Wednesday, December 30, 2009

Interventions for Adults with ASD

Although there are no definitive intervention guidelines or single treatment that can dramatically enhance long-term outcomes, strategies exist that can be used to address the core deficits of adults with autism spectrum disorder (ASD). I consider these core deficits as “skill deficits” because they have not been learned instinctively as with the “neurotypical” individual. While psychotherapy (e.g., CBT) and counseling are helpful, the overarching goal of intervention planning should be the development of social and communicative competency through direct teaching, modeling, coaching, and role playing activities in real world situations.
There is no adult-onset ASD. Symptoms have generally been present in childhood and extend into adulthood. Following an accurate diagnosis, education about the effects of ASD on home, community, and occupational functioning is an important starting point. Providing reading materials and basic information about the disorder can result in greater self-knowledge and self-awareness on how ASD affects personal development, behavior, relationships, and view of the world. Discussion topics might focus on important aspects of everyday life such as communication, understanding feelings, and friendships, and written activities to enhance self-discovery, positive action, change, and shift in perspective. Autobiographical accounts such as “Pretending to be Normal: Living with Asperger’s Syndrome” (Willey, 1999) and “Unwritten rules of Social relationships” (Grandin & Barron, 2005) can also be helpful in promoting a greater self-understanding and positive self-schema. A personal perspective can be valuable in explaining the nature of adult ASD and help realize a positive reaction to the diagnosis.
Social Stories
Social stories are a popular method for teaching individuals with ASD about social behavior (Gray, 1998). A social story is a brief narrative used to explain social rules and concepts. The description may include where and why a specific situation occurs, how others feel and react, or what prompts the individual’s feelings and reactions. The story features an introduction that clearly identifies the topic (e.g., friendship, maintaining a conversation, listening), a core section that adds detail and social knowledge, and a conclusion that reinforces the information and any new suggestions. Social stories may be written documents or used with videotapes. They can be used effectively to enhance perspective-taking skills and to introduce the idea of inferring the mental state of others.
Computer programs such as Mind Reading: The Interactive Guide to Emotions (Baron-Cohen, 2007) may also be used with adults to help them understand emotions and improve theory-of-mind abilities. This interactive software teaches the individual with ASD to recognize and understand the thoughts, emotions, and intentions of others by demonstrating facial expressions, body language and speech qualities associated with a wide range of emotions. The individual is provided immediate feedback on how to identify the subtle cues that signal the thoughts and feelings of others.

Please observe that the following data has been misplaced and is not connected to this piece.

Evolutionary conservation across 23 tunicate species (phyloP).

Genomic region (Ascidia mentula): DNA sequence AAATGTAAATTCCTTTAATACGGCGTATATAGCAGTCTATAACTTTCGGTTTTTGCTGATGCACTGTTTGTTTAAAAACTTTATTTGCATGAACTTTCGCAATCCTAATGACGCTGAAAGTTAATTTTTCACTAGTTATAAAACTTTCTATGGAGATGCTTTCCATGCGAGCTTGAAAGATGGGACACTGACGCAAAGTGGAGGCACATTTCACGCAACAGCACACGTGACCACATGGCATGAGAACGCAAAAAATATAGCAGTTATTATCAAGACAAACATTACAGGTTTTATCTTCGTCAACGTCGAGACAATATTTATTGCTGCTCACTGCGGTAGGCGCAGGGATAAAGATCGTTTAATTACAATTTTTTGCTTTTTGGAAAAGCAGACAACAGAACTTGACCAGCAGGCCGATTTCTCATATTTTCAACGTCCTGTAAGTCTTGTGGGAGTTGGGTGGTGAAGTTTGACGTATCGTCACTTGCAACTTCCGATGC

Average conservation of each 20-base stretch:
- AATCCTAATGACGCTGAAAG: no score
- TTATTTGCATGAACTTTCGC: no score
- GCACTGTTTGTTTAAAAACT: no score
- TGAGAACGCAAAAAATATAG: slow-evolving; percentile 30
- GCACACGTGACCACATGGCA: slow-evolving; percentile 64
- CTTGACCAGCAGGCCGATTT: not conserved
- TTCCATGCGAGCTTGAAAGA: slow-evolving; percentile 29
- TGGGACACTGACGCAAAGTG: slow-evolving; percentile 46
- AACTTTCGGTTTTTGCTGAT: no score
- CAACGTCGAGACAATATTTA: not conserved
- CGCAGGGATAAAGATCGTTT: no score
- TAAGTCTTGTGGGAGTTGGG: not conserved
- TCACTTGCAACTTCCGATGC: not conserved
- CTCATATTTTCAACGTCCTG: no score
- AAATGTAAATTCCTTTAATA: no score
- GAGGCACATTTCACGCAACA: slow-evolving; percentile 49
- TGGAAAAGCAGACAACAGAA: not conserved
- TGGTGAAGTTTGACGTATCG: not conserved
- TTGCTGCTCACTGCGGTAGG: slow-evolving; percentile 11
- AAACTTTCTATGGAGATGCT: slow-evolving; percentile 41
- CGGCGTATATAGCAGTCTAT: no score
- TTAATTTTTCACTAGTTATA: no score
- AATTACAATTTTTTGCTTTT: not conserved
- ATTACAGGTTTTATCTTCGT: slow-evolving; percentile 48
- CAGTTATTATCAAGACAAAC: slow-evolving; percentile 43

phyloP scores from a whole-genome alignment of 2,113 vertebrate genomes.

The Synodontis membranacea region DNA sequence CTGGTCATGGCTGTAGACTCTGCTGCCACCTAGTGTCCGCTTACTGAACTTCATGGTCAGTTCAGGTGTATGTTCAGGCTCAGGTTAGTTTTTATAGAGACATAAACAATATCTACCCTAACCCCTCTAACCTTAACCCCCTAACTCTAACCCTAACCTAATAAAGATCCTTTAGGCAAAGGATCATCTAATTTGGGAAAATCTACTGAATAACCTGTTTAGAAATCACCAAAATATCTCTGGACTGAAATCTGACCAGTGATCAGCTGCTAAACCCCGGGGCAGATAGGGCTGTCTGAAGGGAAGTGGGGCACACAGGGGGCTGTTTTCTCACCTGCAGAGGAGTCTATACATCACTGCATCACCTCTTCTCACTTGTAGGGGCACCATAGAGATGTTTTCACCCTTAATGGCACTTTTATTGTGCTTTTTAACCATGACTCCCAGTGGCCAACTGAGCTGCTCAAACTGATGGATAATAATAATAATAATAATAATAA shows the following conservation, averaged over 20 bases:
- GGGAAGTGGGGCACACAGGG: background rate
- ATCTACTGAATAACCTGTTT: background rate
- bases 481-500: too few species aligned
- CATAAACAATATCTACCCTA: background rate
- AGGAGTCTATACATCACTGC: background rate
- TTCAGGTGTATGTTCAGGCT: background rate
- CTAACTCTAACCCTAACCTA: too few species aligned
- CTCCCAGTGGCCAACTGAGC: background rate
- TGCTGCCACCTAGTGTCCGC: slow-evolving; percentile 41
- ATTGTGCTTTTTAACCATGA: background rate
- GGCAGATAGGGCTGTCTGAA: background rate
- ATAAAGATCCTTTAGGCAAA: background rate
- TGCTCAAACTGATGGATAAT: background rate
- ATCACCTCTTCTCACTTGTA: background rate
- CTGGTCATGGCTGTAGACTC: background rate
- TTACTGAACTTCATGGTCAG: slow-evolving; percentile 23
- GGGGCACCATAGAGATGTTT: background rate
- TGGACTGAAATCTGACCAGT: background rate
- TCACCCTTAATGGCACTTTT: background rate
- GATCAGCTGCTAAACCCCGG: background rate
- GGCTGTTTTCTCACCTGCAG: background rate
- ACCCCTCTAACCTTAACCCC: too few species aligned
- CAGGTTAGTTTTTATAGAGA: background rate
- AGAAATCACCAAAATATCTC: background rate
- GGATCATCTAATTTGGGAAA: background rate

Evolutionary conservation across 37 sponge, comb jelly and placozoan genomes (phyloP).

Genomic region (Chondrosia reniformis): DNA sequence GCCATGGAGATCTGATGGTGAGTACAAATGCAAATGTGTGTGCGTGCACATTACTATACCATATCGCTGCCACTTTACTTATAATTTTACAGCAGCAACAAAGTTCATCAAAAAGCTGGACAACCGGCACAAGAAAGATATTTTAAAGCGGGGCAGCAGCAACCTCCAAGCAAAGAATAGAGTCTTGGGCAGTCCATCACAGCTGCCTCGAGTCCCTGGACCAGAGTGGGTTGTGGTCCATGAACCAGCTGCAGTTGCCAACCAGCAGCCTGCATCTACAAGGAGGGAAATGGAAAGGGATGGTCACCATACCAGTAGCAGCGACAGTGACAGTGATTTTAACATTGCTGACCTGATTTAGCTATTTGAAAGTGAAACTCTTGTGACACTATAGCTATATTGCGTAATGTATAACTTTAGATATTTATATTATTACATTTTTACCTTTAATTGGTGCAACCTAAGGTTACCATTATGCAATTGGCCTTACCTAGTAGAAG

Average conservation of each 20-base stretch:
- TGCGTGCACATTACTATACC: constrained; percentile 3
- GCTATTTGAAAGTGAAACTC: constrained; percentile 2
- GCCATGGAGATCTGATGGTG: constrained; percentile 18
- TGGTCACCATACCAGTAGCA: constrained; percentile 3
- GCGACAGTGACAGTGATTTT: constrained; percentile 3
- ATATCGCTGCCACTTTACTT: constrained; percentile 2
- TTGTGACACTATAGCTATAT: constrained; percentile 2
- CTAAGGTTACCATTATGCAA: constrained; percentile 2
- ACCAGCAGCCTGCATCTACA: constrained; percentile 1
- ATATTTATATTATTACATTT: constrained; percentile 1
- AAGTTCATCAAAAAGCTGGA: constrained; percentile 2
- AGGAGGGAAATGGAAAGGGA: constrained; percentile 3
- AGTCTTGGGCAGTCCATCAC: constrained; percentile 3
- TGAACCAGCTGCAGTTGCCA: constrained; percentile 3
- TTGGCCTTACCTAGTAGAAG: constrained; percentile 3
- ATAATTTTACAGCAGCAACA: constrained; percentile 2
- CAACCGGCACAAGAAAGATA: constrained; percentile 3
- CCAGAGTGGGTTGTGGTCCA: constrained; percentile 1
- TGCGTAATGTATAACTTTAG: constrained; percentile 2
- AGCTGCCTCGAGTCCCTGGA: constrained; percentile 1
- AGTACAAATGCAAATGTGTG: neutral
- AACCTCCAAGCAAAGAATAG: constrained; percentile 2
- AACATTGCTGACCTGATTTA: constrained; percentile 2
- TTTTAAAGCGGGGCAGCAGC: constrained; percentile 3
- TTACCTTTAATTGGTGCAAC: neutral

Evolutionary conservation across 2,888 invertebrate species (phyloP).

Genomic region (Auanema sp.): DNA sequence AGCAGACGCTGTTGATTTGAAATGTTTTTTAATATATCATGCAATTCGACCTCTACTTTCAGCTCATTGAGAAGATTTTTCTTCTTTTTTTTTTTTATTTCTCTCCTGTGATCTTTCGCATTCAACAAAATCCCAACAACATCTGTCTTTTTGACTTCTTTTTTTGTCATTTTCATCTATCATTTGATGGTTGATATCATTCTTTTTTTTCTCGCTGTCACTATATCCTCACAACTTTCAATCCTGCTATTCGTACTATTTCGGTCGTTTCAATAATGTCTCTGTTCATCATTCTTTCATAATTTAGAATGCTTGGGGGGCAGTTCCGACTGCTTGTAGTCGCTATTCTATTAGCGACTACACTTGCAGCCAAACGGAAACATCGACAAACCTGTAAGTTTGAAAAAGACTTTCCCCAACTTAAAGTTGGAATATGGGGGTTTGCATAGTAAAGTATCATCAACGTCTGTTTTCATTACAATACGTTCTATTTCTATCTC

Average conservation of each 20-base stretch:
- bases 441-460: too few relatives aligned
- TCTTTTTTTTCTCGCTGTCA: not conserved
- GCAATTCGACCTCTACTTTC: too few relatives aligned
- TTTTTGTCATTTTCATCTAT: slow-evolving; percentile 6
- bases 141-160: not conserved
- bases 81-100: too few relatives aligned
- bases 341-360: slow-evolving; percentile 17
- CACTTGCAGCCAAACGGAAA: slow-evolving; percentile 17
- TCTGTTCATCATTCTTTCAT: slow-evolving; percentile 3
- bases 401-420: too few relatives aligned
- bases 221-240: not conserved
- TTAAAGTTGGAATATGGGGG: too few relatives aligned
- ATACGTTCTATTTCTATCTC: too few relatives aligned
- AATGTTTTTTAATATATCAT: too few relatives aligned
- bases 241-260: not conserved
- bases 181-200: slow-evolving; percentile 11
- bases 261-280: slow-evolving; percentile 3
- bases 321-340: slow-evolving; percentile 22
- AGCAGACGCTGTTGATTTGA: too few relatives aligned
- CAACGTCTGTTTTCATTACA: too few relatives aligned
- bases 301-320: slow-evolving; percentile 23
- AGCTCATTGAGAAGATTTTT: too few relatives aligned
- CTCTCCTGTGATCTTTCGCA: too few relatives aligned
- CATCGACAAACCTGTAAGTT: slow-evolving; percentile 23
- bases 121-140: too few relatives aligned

Social Autopsies
A social skills autopsy is a problem-solving strategy designed to decrease the possibility that a social misunderstanding will reoccur. The individual actively participates in analyzing real world social interactions to identify the cause and effect relationship between his or her behavior and the positive and negative reactions of others. Specific social problems are discussed after the event and reviewed in sequential form. The clinician helps the individual identify the who, what, when, and where of the situation. Several behavioral options are then considered by identifying one or more alternative actions he or she could have taken. Following each option discussed, a consequence is clarified. A plan or strategy is then formulated to carry out the appropriate alternative if the social situation occurs again. The individual also practices carrying out the plan by visualizing the strategy, writing down the plan, talking with a safe person about the plan, and/or role-playing. 
There is a large and heterogeneous group of adults with ASD who were not identified in childhood and did not receive the appropriate interventions and supports. It is not uncommon for many adults with ASD to escape formal diagnosis until they come to the attention of psychologists and other mental health professionals. The late diagnosis of ASD in adulthood and treatment of adult ASD argues for a more intense focus on education and research to improve outcomes for this group of individuals whose social problems and often subtle theory-of-mind challenges impact their personal and social lives.